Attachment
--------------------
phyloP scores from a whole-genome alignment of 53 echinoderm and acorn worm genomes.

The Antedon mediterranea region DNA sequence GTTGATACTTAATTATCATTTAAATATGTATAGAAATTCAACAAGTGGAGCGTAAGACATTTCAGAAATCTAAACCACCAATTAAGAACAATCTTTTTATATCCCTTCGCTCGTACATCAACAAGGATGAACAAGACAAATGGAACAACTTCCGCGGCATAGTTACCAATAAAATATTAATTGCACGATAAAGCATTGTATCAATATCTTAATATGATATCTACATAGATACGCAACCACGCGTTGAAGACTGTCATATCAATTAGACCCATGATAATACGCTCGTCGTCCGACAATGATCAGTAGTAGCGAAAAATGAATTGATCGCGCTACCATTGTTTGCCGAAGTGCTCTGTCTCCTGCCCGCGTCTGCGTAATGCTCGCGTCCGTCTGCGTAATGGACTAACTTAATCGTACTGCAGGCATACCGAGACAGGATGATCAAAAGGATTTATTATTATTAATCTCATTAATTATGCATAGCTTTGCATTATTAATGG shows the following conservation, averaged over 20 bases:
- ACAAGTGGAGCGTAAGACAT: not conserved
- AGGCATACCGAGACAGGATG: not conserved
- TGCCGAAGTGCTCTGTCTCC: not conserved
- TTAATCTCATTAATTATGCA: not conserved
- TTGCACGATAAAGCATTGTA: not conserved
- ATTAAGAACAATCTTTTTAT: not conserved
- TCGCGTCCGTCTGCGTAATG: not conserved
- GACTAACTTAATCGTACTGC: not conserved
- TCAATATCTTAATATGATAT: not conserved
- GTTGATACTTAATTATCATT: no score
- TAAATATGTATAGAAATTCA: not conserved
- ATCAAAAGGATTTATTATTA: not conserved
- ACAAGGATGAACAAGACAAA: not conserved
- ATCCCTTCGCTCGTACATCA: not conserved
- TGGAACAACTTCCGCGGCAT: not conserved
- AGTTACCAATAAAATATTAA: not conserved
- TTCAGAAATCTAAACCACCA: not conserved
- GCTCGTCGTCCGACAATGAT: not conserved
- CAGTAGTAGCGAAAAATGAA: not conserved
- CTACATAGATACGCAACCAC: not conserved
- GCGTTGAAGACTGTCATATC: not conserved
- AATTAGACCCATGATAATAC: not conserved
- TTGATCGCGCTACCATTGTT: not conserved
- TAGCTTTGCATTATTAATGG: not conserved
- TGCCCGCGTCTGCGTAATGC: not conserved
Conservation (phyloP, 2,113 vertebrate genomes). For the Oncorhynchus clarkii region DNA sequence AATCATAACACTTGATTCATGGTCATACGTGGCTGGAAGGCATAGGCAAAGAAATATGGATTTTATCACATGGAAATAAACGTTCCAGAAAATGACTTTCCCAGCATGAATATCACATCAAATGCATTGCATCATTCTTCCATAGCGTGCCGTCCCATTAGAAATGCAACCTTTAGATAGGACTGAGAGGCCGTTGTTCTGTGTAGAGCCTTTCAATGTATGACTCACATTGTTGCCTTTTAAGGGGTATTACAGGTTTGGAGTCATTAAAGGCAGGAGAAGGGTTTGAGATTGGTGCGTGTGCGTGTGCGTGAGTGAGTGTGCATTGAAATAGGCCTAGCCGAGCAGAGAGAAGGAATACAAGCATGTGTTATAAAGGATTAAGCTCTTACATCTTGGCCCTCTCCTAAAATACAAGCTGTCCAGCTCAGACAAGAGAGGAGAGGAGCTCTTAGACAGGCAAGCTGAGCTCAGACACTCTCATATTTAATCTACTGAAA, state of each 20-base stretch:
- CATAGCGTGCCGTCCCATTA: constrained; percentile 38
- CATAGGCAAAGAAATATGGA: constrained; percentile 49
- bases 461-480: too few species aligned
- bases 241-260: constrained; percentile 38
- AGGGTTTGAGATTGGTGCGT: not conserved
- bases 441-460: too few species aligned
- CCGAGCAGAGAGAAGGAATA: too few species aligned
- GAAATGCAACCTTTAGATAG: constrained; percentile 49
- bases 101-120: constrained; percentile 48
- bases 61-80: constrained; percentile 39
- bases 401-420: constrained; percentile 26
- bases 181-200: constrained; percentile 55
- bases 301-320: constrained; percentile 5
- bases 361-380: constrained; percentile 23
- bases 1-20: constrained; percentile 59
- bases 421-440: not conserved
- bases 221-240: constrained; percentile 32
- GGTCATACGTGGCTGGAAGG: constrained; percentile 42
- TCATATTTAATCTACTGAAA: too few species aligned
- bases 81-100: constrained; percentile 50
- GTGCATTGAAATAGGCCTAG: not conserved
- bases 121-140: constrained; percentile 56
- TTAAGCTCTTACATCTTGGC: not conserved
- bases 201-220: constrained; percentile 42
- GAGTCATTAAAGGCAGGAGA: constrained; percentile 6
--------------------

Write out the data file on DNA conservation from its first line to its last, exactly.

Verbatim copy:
phyloP scores from a whole-genome alignment of 53 echinoderm and acorn worm genomes.

The Antedon mediterranea region DNA sequence GTTGATACTTAATTATCATTTAAATATGTATAGAAATTCAACAAGTGGAGCGTAAGACATTTCAGAAATCTAAACCACCAATTAAGAACAATCTTTTTATATCCCTTCGCTCGTACATCAACAAGGATGAACAAGACAAATGGAACAACTTCCGCGGCATAGTTACCAATAAAATATTAATTGCACGATAAAGCATTGTATCAATATCTTAATATGATATCTACATAGATACGCAACCACGCGTTGAAGACTGTCATATCAATTAGACCCATGATAATACGCTCGTCGTCCGACAATGATCAGTAGTAGCGAAAAATGAATTGATCGCGCTACCATTGTTTGCCGAAGTGCTCTGTCTCCTGCCCGCGTCTGCGTAATGCTCGCGTCCGTCTGCGTAATGGACTAACTTAATCGTACTGCAGGCATACCGAGACAGGATGATCAAAAGGATTTATTATTATTAATCTCATTAATTATGCATAGCTTTGCATTATTAATGG shows the following conservation, averaged over 20 bases:
- ACAAGTGGAGCGTAAGACAT: not conserved
- AGGCATACCGAGACAGGATG: not conserved
- TGCCGAAGTGCTCTGTCTCC: not conserved
- TTAATCTCATTAATTATGCA: not conserved
- TTGCACGATAAAGCATTGTA: not conserved
- ATTAAGAACAATCTTTTTAT: not conserved
- TCGCGTCCGTCTGCGTAATG: not conserved
- GACTAACTTAATCGTACTGC: not conserved
- TCAATATCTTAATATGATAT: not conserved
- GTTGATACTTAATTATCATT: no score
- TAAATATGTATAGAAATTCA: not conserved
- ATCAAAAGGATTTATTATTA: not conserved
- ACAAGGATGAACAAGACAAA: not conserved
- ATCCCTTCGCTCGTACATCA: not conserved
- TGGAACAACTTCCGCGGCAT: not conserved
- AGTTACCAATAAAATATTAA: not conserved
- TTCAGAAATCTAAACCACCA: not conserved
- GCTCGTCGTCCGACAATGAT: not conserved
- CAGTAGTAGCGAAAAATGAA: not conserved
- CTACATAGATACGCAACCAC: not conserved
- GCGTTGAAGACTGTCATATC: not conserved
- AATTAGACCCATGATAATAC: not conserved
- TTGATCGCGCTACCATTGTT: not conserved
- TAGCTTTGCATTATTAATGG: not conserved
- TGCCCGCGTCTGCGTAATGC: not conserved
Conservation (phyloP, 2,113 vertebrate genomes). For the Oncorhynchus clarkii region DNA sequence AATCATAACACTTGATTCATGGTCATACGTGGCTGGAAGGCATAGGCAAAGAAATATGGATTTTATCACATGGAAATAAACGTTCCAGAAAATGACTTTCCCAGCATGAATATCACATCAAATGCATTGCATCATTCTTCCATAGCGTGCCGTCCCATTAGAAATGCAACCTTTAGATAGGACTGAGAGGCCGTTGTTCTGTGTAGAGCCTTTCAATGTATGACTCACATTGTTGCCTTTTAAGGGGTATTACAGGTTTGGAGTCATTAAAGGCAGGAGAAGGGTTTGAGATTGGTGCGTGTGCGTGTGCGTGAGTGAGTGTGCATTGAAATAGGCCTAGCCGAGCAGAGAGAAGGAATACAAGCATGTGTTATAAAGGATTAAGCTCTTACATCTTGGCCCTCTCCTAAAATACAAGCTGTCCAGCTCAGACAAGAGAGGAGAGGAGCTCTTAGACAGGCAAGCTGAGCTCAGACACTCTCATATTTAATCTACTGAAA, state of each 20-base stretch:
- CATAGCGTGCCGTCCCATTA: constrained; percentile 38
- CATAGGCAAAGAAATATGGA: constrained; percentile 49
- bases 461-480: too few species aligned
- bases 241-260: constrained; percentile 38
- AGGGTTTGAGATTGGTGCGT: not conserved
- bases 441-460: too few species aligned
- CCGAGCAGAGAGAAGGAATA: too few species aligned
- GAAATGCAACCTTTAGATAG: constrained; percentile 49
- bases 101-120: constrained; percentile 48
- bases 61-80: constrained; percentile 39
- bases 401-420: constrained; percentile 26
- bases 181-200: constrained; percentile 55
- bases 301-320: constrained; percentile 5
- bases 361-380: constrained; percentile 23
- bases 1-20: constrained; percentile 59
- bases 421-440: not conserved
- bases 221-240: constrained; percentile 32
- GGTCATACGTGGCTGGAAGG: constrained; percentile 42
- TCATATTTAATCTACTGAAA: too few species aligned
- bases 81-100: constrained; percentile 50
- GTGCATTGAAATAGGCCTAG: not conserved
- bases 121-140: constrained; percentile 56
- TTAAGCTCTTACATCTTGGC: not conserved
- bases 201-220: constrained; percentile 42
- GAGTCATTAAAGGCAGGAGA: constrained; percentile 6